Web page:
226072 Health IT Implementation in the Safety Net, Lessons Learned from Early Adopters

Monday, November 8, 2010

Adil Moiduddin, MPA , Health, NORC, Bethesda, MD
Daniel Gaylin, MPA , National Opinion Research Center, Bethesda, MD
Caroline Taplin , Assistant Secretary for Planning and Evaluation, Department of Health and Human Services, Washington, DC
Mike Millman, PhD , Health Resources and Services Administration, Department of Health and Human Services, Rockville, MD
Prashila Dullabh, MD , Health, National Opinion Reserach Center, Bethesda, MD
Background: In 2002 and 2007, the Department of Health and Human Services, Assistant Secretary for Planning and Evaluation (ASPE) initiated projects to assess health IT use among federally qualified health centers and health center networks. These efforts recently culminated, producing findings on the challenges and opportunities providers looking towards adoption and meaningful use of EHRs.

Objectives: This presentation will inform decision making related to EHR adoption and use at the provider and program level. We will focus on providing practical guidance to providers seeking to implement EHRs and those charged with providing assistance to them.

Methods: With guidance from ASPE, NORC conducted site visits to over 60 health centers and 15 networks. These site visits included in-depth discussions with over 300 health center and network leaders including Medical Directors, IT Directors, Chief Information Officers, Executive Directors and Quality Improvement (QI) Directors.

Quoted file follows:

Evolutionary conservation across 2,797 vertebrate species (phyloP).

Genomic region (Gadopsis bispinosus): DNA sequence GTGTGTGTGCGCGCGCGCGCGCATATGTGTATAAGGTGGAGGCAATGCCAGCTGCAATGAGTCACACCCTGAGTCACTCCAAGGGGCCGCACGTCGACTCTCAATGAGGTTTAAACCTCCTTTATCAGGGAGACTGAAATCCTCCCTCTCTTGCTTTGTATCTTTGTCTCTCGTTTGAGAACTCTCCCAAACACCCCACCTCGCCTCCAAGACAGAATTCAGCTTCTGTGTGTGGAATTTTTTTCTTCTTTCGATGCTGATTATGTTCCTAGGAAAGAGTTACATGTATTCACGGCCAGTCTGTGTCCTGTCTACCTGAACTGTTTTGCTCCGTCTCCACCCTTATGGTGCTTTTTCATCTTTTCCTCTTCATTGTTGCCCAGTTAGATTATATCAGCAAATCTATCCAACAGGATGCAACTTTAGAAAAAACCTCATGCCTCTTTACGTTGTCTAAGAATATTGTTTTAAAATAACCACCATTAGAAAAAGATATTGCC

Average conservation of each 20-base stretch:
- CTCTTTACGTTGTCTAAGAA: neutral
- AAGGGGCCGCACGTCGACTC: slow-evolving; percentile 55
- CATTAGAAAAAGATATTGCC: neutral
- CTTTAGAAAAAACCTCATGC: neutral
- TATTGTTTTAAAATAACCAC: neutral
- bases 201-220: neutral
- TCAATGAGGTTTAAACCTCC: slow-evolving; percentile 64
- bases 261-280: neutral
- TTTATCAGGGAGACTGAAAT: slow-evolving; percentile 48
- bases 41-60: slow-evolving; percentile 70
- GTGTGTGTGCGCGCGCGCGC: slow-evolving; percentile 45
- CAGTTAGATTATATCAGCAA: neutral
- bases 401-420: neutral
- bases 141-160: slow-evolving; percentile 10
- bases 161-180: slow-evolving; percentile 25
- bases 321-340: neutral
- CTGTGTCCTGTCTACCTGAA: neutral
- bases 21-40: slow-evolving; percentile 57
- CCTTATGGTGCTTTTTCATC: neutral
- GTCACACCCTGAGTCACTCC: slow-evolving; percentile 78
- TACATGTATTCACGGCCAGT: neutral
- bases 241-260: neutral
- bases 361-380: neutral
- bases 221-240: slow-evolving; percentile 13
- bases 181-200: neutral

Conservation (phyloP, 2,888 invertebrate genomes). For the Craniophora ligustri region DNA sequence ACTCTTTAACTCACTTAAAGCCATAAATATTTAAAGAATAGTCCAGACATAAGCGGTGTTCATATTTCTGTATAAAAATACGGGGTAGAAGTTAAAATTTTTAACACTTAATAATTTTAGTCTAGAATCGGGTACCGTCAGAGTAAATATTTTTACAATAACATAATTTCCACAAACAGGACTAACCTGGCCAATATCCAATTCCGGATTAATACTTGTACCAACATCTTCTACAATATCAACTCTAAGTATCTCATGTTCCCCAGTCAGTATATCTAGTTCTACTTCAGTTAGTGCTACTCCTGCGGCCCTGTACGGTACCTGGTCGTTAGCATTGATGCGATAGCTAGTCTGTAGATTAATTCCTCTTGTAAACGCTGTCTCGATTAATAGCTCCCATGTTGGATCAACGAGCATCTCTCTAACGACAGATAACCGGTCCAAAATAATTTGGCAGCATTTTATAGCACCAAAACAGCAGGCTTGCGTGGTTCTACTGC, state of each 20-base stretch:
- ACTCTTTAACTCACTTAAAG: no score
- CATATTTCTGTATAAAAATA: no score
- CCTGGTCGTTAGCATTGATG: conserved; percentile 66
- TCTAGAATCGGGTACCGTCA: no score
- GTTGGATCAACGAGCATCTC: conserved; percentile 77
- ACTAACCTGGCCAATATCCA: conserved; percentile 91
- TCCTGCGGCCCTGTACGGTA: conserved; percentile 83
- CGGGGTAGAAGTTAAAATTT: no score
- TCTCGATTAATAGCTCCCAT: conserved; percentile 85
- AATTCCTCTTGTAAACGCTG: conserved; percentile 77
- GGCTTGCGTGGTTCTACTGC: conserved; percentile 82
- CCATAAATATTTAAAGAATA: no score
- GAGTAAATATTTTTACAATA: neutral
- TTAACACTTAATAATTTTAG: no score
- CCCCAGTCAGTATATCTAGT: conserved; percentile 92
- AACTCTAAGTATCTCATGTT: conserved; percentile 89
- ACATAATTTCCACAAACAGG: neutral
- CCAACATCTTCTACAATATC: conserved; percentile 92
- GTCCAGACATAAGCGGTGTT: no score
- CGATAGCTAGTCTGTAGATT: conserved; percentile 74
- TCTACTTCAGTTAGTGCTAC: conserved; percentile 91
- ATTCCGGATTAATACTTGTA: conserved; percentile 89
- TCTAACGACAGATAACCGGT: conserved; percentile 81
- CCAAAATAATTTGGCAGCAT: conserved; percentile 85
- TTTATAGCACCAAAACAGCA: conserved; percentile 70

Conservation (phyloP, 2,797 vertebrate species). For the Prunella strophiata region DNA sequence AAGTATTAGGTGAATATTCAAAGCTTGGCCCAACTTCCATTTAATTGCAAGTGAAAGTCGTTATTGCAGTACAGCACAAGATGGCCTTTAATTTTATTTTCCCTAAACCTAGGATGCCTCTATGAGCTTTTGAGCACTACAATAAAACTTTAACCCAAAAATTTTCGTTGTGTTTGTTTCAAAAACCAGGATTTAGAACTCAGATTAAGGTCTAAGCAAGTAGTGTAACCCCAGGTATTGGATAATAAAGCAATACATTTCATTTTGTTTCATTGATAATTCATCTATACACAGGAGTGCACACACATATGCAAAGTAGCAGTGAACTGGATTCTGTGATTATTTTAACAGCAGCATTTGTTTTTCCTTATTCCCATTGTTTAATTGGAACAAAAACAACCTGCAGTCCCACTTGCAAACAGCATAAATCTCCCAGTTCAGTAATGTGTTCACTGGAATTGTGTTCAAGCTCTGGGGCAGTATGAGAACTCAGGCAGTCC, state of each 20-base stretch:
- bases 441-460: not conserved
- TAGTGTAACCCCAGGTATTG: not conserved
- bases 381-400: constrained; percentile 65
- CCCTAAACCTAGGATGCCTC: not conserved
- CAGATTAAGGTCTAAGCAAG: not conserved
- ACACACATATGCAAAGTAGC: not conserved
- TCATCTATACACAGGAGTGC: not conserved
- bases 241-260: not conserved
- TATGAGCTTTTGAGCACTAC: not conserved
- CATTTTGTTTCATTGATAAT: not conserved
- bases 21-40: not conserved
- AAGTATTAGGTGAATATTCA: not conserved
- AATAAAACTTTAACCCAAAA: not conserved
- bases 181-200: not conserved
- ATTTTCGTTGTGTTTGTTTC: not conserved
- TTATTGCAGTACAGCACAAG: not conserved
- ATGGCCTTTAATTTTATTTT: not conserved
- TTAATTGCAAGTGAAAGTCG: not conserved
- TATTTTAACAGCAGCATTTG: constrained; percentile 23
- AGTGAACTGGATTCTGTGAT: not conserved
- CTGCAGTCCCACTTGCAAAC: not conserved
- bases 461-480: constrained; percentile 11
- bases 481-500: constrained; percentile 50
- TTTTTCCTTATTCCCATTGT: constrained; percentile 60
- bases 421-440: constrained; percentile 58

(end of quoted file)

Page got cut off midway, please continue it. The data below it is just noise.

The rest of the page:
Findings: Networks have played an important role in supporting health IT adoption by assisting with vendor selection, hosting, training, implementation and QI. However, providers face significant challenges at every stage of adoption. Even with active support of networks and use of “add on” applications such as data warehouses, using EHRs to promote QI required significant effort to counter problems with data integrity and alert fatigue.

Discussants identified a need for additional training and declines in productivity following implementation. The majority of implementation costs were associated with professional time rather than software and hardware. Benefits, at least at early stages, were difficult to quantify, and we found limited evidence of safety net participation in regional health information exchange.

Discussions/Conclusions: Our findings highlight the need for intensive, in-person assistance for safety net providers throughout the EHR adoption process and the potential need to “reset” expectations regarding the time and effort required to translate EHR adoption to improvements in quality and efficiency.

Learning Areas:
Administer health education strategies, interventions and programs
Administration, management, leadership
Chronic disease management and prevention
Communication and informatics
Conduct evaluation related to programs, research, and other areas of practice

Learning Objectives:
Explain challenges encountered by safety net providers seeking to adopt electronic health records Articulate experience on costs and returns from EHR use by safety net providers Identify priorities for technical assistance providers charged with assisting safety net providers acheive meaningful use of EHRs

Keywords: Health Information Systems, Safety Net Providers

Presenting author's disclosure statement:

Qualified on the content I am responsible for because: I contributed to this study
Any relevant financial relationships? No

I agree to comply with the American Public Health Association Conflict of Interest and Commercial Support Guidelines, and to disclose to the participants any off-label or experimental uses of a commercial product or service discussed in my presentation.